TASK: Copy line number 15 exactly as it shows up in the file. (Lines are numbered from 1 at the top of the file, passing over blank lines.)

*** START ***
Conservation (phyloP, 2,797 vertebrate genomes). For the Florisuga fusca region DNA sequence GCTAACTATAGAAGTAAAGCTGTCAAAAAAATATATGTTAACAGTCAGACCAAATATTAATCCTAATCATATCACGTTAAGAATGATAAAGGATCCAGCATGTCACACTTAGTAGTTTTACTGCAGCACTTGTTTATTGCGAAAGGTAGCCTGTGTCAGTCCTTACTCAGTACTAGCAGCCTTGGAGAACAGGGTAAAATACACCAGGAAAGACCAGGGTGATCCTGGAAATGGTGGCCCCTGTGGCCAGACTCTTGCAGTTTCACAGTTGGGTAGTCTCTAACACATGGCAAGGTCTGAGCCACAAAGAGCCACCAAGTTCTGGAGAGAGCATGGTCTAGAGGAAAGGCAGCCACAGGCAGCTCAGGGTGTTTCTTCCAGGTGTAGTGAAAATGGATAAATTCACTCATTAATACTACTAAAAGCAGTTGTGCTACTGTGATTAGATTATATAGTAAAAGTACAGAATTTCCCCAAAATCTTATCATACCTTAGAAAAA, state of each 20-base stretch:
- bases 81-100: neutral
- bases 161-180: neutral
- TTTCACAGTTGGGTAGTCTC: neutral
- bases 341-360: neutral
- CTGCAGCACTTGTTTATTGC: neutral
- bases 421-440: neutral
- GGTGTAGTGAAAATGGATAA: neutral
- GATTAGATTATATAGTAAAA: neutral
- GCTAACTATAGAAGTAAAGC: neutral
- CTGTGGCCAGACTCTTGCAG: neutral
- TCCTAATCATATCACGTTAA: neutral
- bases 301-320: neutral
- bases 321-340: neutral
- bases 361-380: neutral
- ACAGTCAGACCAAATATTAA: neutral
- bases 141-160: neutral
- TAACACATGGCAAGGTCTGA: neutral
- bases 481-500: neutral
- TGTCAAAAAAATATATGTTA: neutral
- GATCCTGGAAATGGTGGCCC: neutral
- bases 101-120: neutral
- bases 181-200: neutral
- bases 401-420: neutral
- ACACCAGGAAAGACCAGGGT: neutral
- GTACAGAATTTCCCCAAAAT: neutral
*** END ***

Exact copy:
- bases 361-380: neutral